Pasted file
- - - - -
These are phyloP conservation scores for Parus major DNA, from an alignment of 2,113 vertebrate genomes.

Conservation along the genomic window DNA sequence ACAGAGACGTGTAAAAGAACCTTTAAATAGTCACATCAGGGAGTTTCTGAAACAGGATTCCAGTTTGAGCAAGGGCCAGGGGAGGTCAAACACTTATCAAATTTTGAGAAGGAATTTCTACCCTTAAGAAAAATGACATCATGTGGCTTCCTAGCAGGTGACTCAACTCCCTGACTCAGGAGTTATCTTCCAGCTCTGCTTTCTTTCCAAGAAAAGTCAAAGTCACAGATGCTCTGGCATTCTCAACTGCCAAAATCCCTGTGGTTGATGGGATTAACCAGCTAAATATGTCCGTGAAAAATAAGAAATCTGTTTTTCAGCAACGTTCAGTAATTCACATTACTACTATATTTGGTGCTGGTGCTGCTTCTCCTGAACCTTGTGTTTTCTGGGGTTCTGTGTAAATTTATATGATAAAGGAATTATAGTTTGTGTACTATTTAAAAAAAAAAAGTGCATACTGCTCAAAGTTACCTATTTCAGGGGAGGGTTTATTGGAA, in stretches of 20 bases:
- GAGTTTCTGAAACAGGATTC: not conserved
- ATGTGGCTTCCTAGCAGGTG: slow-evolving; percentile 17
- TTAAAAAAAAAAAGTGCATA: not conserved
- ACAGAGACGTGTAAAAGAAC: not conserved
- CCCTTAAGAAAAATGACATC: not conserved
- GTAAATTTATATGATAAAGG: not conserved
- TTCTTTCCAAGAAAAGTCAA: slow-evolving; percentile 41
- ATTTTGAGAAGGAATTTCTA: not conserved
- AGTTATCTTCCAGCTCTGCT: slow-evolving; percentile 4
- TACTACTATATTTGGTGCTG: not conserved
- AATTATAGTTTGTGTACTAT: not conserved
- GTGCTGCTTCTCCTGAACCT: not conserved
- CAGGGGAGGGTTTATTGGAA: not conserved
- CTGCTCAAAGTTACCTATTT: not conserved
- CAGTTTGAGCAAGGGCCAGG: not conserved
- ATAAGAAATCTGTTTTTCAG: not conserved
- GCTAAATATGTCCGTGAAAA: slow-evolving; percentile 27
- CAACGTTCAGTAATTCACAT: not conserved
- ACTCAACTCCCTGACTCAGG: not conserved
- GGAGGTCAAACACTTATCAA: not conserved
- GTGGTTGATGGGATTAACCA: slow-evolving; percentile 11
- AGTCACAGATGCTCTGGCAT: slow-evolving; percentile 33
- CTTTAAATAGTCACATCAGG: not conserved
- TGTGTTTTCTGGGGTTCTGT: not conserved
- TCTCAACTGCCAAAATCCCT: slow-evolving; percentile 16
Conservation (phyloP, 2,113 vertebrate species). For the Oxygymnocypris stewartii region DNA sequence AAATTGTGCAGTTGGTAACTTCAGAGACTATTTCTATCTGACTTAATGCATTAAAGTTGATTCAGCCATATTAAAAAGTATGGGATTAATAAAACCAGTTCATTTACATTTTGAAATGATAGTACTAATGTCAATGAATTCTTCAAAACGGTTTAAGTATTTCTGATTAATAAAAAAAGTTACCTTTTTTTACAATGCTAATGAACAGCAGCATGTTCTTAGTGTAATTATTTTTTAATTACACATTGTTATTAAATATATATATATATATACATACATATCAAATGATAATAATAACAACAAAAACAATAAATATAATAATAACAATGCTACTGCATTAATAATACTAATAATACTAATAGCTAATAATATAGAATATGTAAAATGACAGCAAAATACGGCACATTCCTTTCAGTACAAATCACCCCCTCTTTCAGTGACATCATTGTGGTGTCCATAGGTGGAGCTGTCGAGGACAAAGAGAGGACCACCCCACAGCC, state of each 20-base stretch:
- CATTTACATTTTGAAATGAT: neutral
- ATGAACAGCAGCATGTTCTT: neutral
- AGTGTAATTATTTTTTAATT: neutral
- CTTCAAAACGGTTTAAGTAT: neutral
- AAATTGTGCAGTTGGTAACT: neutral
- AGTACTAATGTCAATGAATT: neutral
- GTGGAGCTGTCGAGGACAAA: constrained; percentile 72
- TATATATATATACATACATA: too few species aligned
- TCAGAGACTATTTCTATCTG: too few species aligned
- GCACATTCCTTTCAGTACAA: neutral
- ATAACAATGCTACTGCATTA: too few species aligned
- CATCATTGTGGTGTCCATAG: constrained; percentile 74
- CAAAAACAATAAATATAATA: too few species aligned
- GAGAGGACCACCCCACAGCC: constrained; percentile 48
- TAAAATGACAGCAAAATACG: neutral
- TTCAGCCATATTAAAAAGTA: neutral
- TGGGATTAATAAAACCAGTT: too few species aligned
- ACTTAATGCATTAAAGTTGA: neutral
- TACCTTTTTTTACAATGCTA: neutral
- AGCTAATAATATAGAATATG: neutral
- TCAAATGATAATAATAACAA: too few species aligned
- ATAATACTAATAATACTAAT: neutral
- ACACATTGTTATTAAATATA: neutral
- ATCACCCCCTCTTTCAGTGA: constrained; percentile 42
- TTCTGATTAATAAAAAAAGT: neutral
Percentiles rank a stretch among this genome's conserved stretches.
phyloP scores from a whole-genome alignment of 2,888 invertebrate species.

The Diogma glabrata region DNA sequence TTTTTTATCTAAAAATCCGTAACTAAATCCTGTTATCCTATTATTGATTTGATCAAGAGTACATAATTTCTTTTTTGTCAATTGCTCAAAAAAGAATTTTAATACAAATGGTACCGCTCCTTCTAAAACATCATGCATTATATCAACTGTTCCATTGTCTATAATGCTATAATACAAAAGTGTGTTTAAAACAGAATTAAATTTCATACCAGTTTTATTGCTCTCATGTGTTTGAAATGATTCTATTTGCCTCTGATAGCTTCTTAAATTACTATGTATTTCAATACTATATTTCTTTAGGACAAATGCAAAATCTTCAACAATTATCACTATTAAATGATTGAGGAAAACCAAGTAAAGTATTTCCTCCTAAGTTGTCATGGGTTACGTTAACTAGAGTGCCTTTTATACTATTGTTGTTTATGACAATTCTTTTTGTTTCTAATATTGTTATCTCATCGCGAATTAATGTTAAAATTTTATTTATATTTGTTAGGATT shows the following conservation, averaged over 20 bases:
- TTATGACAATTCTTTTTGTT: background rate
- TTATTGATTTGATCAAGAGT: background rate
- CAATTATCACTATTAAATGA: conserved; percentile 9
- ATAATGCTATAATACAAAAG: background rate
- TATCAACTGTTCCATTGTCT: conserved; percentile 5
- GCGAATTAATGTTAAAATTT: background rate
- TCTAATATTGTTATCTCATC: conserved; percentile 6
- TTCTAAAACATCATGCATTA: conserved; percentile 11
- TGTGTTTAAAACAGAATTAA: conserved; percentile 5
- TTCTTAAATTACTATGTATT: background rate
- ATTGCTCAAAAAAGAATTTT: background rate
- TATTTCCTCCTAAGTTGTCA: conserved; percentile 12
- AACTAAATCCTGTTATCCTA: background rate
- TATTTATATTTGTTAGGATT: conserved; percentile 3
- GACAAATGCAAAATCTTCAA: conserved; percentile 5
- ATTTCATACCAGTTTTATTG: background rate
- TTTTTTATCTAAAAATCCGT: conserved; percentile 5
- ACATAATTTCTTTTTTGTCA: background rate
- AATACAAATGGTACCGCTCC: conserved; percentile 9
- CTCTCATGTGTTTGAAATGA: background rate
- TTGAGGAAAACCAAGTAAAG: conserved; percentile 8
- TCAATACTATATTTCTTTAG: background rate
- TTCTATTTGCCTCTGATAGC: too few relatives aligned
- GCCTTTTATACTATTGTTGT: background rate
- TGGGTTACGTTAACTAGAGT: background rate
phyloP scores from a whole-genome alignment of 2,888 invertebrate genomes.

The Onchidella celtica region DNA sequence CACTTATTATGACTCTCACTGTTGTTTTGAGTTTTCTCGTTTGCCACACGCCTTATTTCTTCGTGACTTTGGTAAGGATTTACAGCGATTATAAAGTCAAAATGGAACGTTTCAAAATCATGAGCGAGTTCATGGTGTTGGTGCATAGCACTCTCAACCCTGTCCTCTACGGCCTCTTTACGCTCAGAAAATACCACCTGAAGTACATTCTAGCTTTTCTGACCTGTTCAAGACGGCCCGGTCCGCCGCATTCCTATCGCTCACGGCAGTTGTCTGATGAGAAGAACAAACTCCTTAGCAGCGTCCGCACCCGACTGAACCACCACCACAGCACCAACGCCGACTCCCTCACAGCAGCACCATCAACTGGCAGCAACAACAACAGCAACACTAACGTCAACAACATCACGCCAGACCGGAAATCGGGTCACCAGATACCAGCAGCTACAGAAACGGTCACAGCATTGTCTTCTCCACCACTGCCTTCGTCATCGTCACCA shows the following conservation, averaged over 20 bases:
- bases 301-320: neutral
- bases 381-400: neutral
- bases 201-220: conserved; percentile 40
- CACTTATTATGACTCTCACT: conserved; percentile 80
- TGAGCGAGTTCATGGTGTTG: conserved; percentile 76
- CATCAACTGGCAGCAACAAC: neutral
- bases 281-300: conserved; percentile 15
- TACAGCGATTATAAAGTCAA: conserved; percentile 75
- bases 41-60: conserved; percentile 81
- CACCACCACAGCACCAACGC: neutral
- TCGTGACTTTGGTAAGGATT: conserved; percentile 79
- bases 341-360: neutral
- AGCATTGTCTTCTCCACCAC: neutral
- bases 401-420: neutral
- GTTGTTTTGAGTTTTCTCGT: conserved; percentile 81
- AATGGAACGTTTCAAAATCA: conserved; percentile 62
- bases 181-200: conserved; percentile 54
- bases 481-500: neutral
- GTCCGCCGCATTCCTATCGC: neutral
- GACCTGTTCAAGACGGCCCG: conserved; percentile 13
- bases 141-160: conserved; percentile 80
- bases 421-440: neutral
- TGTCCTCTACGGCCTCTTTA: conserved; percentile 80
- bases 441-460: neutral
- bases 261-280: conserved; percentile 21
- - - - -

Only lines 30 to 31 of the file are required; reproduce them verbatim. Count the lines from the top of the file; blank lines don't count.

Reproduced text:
- ATGAACAGCAGCATGTTCTT: neutral
- AGTGTAATTATTTTTTAATT: neutral